“Victory Mail” Exhibit Opens March 6 at the Smithsonian’s National Postal Museum

Press Release

When America’s sons and daughters are stationed overseas, especially during wartime, contact with loved ones back home becomes an essential part of life. During World War II, a new mail processing method was introduced to increase the amount of mail that could be exchanged overseas.

Victory Mail,” a new temporary exhibition opening March 6 at the National Postal Museum, showcases the museum’s collection of World War II V-Mail correspondence. “V” for “Victory,” a popular WW II symbol, was the inspiration for the name of this new-fangled correspondence style.

The V-Mail system was developed to help reduce the shipping space needed for the massive increase in mail being sent between American armed forces overseas and their family and friends at home. “By reducing letters to microfilm size, thousands of pieces of mail could be shipped, taking up only a fraction of the space traditional letters used,” said exhibit curator Lynn Heidelbaugh. “More letters meant better morale, and less shipping space ensured other vital war materials reached the battlefront.”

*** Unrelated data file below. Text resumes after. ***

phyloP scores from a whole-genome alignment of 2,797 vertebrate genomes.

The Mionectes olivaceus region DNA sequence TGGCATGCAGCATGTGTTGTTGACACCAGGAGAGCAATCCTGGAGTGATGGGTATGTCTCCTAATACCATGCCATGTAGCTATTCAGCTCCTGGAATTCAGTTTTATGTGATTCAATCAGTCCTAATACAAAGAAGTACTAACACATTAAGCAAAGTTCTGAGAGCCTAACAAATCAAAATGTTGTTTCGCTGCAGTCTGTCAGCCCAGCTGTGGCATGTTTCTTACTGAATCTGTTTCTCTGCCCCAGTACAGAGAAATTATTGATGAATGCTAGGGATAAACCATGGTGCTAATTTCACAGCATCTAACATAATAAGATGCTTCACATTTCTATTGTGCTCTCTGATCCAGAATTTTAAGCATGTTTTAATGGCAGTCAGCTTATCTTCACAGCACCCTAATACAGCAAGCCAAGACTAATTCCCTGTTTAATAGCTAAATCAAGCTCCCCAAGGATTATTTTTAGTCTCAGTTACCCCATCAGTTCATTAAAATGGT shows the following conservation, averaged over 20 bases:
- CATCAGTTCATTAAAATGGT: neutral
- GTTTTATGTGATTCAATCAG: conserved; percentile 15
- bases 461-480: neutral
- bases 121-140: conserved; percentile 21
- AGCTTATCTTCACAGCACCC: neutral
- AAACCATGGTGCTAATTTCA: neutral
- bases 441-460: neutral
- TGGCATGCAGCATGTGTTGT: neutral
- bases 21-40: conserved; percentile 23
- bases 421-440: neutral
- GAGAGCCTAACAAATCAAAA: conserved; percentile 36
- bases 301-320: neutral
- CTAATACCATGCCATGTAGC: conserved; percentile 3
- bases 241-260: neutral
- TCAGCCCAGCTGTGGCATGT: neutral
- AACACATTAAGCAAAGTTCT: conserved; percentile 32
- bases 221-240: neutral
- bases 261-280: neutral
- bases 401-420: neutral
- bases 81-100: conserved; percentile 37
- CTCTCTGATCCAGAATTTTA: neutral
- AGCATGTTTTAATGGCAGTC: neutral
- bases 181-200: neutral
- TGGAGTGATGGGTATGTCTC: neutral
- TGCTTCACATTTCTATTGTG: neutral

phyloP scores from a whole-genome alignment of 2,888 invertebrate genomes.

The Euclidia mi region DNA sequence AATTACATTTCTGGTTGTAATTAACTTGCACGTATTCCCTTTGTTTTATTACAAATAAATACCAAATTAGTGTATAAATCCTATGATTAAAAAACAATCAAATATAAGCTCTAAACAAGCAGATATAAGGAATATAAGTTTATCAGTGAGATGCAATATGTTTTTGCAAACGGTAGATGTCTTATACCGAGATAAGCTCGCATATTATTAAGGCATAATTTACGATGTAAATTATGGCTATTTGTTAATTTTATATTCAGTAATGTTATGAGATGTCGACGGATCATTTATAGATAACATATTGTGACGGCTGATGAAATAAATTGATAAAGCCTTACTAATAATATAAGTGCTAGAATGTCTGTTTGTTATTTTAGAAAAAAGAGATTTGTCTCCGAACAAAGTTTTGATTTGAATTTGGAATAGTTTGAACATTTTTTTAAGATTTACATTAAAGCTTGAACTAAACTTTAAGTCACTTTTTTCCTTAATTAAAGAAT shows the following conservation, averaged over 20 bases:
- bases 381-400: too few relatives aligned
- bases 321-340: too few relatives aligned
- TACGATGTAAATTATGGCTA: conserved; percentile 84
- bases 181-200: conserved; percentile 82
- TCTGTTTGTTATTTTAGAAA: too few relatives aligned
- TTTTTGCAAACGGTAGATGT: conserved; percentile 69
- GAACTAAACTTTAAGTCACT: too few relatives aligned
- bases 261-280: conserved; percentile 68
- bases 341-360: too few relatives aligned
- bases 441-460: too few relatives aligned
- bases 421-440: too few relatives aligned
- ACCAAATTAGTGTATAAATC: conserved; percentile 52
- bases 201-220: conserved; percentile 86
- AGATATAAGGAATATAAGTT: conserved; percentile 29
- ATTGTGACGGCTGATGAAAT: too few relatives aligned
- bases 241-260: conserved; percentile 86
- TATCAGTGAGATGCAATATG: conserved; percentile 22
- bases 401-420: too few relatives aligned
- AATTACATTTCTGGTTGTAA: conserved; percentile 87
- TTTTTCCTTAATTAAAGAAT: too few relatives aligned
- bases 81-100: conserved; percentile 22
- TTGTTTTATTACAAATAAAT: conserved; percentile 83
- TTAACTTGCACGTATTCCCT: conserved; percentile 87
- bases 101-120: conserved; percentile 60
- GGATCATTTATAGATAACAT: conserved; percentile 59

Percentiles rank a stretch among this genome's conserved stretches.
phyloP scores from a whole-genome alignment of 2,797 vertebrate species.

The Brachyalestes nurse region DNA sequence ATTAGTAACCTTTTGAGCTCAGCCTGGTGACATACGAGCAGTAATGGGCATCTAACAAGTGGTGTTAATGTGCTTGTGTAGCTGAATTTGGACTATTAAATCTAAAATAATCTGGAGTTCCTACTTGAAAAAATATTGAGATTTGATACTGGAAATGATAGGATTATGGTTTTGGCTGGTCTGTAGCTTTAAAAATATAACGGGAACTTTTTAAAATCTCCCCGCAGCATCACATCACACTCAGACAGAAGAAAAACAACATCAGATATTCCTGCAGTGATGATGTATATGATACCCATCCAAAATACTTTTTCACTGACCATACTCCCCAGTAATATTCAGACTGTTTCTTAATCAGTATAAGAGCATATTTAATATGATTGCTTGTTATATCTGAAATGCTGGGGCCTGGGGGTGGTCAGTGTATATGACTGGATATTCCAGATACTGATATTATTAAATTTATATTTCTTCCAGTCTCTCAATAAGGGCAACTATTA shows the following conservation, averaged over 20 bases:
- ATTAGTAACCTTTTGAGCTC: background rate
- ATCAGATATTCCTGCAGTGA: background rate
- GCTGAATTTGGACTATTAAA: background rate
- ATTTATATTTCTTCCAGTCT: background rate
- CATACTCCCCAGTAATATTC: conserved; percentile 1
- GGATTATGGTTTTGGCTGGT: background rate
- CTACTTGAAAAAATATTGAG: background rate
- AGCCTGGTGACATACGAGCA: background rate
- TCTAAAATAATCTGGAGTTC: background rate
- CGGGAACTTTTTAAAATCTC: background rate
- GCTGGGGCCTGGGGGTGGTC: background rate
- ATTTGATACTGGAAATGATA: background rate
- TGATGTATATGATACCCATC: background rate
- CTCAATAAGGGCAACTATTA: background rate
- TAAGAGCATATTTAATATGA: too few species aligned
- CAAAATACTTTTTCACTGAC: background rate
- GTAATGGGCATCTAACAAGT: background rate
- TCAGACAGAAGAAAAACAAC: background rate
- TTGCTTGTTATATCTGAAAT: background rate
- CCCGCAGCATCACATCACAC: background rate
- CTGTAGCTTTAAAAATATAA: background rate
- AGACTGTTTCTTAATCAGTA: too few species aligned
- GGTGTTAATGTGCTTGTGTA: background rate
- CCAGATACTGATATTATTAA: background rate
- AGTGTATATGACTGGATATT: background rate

Among the exhibit highlights are V-Mail letters—including illustrated greetings awash in local color and humor of military life in the Pacific and European theaters—items that reveal the writer’s recorded thoughts and sentiments to visitors; a rare strip of 16mm V-Mail microfilm; and advertisements and posters from the era that demonstrate the depth of community and business cooperation in helping the military promote V-Mail service to the American people.

The National Postal Museum is devoted to presenting the colorful and engaging history of the nation’s mail service and showcasing the largest and most comprehensive collection of stamps and philatelic material in the world. It is located at 2 Massachusetts Ave. N.E., in the Old City Post Office Building across from Union Station. The museum is open daily from 10 a.m. to 5:30 p.m. For more information visit the museum’s Web site at postalmuseum.si.edu.

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